Menu
Turn Off the User Account Control

The proper way to use Windows is to install it and configure it as Administrator, then setup a user account, and then log in as a user. However, many people never bother to create a user account, they just log in as Administrator each time they use Windows. Unfortunately, this also allows hackers to access your system as Administrators.

Logged as Administrator, they can change system configurations and install viruses. This problem was solved with Windows Vista. Vista always runs in Standard mode, which means that if you, anyone else, or anything, wants to change a system configuration or install software, the User Account Control dialog box appears requesting permission to make the change.

The appearance of the User Account Control dialog box depends upon your log in account. If you're logged in as Administrator, just click the [Continue] button to proceed. If you're logged in as a user, the User Account Control dialog box requires the name and password of an Administrator.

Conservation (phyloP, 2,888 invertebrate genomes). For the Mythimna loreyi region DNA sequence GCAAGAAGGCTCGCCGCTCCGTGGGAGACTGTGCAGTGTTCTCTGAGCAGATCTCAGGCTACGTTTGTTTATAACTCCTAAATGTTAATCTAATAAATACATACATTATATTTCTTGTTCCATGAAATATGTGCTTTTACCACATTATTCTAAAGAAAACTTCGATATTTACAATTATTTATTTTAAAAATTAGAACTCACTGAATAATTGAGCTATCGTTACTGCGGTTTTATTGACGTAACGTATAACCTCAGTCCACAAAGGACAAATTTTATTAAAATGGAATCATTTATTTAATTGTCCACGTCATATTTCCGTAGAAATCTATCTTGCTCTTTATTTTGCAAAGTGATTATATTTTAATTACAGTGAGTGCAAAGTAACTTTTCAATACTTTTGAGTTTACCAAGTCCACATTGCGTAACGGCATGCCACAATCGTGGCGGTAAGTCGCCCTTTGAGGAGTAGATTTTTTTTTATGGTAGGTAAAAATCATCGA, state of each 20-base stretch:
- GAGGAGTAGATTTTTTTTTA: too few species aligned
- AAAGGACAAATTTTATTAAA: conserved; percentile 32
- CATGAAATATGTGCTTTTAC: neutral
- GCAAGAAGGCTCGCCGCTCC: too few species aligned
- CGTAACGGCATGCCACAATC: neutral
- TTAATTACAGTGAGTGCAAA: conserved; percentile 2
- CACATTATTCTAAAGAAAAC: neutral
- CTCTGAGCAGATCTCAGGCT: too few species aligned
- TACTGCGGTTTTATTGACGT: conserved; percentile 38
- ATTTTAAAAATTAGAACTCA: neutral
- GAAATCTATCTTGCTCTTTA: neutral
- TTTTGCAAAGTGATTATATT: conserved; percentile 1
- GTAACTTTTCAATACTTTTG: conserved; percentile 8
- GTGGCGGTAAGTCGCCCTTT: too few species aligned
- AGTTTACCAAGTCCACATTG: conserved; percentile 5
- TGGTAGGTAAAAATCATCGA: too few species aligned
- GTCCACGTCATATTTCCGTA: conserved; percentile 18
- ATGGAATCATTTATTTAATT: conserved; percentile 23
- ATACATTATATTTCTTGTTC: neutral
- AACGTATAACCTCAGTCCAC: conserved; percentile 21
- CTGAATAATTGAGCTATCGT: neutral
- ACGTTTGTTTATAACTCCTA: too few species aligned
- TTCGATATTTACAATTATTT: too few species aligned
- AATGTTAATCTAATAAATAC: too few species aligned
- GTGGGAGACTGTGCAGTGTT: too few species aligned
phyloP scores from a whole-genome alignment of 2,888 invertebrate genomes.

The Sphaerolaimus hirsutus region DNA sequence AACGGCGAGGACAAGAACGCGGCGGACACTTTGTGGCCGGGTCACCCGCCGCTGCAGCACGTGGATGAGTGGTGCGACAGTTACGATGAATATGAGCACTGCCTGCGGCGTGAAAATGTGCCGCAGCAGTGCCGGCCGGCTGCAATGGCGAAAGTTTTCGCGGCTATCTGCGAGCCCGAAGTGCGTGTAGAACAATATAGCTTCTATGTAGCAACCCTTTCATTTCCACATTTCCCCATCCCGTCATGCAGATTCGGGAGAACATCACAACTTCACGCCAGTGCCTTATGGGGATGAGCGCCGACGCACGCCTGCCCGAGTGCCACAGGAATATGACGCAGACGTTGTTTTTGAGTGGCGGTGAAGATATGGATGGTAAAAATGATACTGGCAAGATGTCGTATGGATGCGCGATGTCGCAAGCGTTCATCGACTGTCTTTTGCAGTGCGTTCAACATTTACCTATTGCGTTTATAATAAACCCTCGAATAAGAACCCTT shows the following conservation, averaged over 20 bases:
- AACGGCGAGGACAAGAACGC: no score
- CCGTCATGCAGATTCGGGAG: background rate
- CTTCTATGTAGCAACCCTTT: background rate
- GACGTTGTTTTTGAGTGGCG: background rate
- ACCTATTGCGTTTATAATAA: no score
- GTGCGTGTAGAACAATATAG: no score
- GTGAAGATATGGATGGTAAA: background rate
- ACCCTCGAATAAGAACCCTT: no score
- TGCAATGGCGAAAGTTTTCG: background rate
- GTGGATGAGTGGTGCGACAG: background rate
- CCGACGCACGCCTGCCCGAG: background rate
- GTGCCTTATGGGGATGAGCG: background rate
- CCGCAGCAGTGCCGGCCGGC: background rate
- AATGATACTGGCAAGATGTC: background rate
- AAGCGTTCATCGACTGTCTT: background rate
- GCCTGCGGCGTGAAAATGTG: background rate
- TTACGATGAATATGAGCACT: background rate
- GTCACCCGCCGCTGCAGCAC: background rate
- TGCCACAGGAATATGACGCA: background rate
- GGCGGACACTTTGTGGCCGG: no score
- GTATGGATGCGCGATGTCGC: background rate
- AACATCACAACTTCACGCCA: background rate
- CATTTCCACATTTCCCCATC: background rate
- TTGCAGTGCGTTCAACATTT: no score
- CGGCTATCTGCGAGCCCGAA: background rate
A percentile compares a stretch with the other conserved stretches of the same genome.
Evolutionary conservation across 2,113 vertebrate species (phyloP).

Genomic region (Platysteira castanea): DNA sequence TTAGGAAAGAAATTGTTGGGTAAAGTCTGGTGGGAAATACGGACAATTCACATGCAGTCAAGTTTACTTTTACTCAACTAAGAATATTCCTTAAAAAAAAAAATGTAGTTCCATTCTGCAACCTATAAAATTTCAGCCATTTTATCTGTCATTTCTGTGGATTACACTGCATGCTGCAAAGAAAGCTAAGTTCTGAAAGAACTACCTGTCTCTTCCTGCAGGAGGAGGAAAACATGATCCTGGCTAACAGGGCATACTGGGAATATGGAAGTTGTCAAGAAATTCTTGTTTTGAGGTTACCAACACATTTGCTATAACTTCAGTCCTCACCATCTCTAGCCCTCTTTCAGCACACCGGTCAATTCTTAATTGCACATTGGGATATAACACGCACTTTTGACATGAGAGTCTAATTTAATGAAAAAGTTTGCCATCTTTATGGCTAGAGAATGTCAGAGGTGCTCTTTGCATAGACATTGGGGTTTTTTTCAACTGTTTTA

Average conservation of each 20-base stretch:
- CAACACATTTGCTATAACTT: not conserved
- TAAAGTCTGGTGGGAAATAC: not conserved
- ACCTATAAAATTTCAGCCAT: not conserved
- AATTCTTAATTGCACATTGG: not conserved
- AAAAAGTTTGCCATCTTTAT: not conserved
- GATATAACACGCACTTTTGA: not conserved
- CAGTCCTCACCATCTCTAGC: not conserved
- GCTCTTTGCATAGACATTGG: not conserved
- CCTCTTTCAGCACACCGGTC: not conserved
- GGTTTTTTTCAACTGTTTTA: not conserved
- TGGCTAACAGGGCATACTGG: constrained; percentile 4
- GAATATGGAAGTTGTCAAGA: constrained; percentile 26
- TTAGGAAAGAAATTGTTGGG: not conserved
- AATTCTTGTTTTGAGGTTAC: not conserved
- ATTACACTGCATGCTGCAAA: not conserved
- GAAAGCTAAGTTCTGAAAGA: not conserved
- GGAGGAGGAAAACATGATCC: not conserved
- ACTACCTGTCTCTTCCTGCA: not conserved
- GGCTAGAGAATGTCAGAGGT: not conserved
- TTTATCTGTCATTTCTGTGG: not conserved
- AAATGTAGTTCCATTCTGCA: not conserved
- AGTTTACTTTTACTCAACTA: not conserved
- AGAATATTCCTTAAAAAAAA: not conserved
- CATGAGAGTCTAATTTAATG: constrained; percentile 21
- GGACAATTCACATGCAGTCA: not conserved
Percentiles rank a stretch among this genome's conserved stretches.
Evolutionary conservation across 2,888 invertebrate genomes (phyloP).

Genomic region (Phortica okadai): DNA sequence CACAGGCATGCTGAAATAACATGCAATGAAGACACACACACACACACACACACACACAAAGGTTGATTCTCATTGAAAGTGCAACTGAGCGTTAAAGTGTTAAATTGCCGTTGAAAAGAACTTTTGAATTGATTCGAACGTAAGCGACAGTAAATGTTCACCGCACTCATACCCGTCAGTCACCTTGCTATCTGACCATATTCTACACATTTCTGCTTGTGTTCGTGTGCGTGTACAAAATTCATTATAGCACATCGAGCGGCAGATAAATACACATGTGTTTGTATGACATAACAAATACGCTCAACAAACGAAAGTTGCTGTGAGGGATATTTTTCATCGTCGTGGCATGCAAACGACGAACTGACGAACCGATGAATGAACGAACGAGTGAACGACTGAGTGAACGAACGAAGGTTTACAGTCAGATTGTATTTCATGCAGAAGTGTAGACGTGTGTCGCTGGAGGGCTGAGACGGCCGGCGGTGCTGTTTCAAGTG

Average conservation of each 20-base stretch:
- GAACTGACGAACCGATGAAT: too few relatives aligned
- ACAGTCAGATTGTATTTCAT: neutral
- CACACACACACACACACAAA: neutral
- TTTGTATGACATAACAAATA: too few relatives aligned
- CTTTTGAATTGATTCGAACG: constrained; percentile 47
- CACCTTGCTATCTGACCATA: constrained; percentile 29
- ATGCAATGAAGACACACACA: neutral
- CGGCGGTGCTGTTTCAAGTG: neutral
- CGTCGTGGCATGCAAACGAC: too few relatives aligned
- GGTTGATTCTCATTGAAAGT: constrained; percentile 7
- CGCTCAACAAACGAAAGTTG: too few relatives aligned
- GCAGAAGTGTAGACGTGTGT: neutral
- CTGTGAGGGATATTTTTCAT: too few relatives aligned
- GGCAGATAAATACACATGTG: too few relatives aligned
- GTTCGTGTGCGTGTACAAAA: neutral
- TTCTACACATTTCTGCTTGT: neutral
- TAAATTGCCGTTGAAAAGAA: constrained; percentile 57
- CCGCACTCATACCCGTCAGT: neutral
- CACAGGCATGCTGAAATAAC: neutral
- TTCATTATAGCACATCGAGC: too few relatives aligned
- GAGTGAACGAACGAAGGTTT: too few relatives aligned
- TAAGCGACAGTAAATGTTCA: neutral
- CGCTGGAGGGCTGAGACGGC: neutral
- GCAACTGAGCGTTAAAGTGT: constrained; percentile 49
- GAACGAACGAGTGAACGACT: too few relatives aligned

Although the User Account Control protects your system from hackers, there are situations where it's just an annoyance, for example if you're not connected to the Internet, or if you're trying to troubleshoot your computer. Fortunately, you can easily turn the User Account Control off.

1. In Control Panel, in the User Accounts and Family Safety group, select User Accounts. Under Make changes to your user account, click on Turn User Account Control on or off. The User Account Control dialog box will appear requesting permission to make the change.

User Account Control dialog box

2. Login as Administrator and /or click the [Continue] button. Under the message Turn on User Account Control (UAC) to make your computer more secure, uncheck the box next to [] Use User Account Control (UAC) to help protect your computer. Then click on the [OK] button.

Turn Off the User Account Control

As annoying as the User Account Control may be, it does provide an effective deterrent against hackers and viruses taking control of your computer. So when you've finished troubleshoot your computer, it's advisable to turn the User Account Control back on.

More Windows Tips:
• Steps to Fix a Wet Laptop
• How-to Capture the Computer?s Screen
• Three Ways to Force a Program to Close
• Introducing Screensavers
• Save Ink When Printing
• Google Apps vs Microsoft Office 365: Which is Best for Your Business?
• Stop Desktop Icons from Randomly Refreshing
• OpenOffice a Software Solution to Enhance your Office Productivity at No Cost
• Keep Laptop Running when You Close Display in Windows 7
• What is Airplane Mode?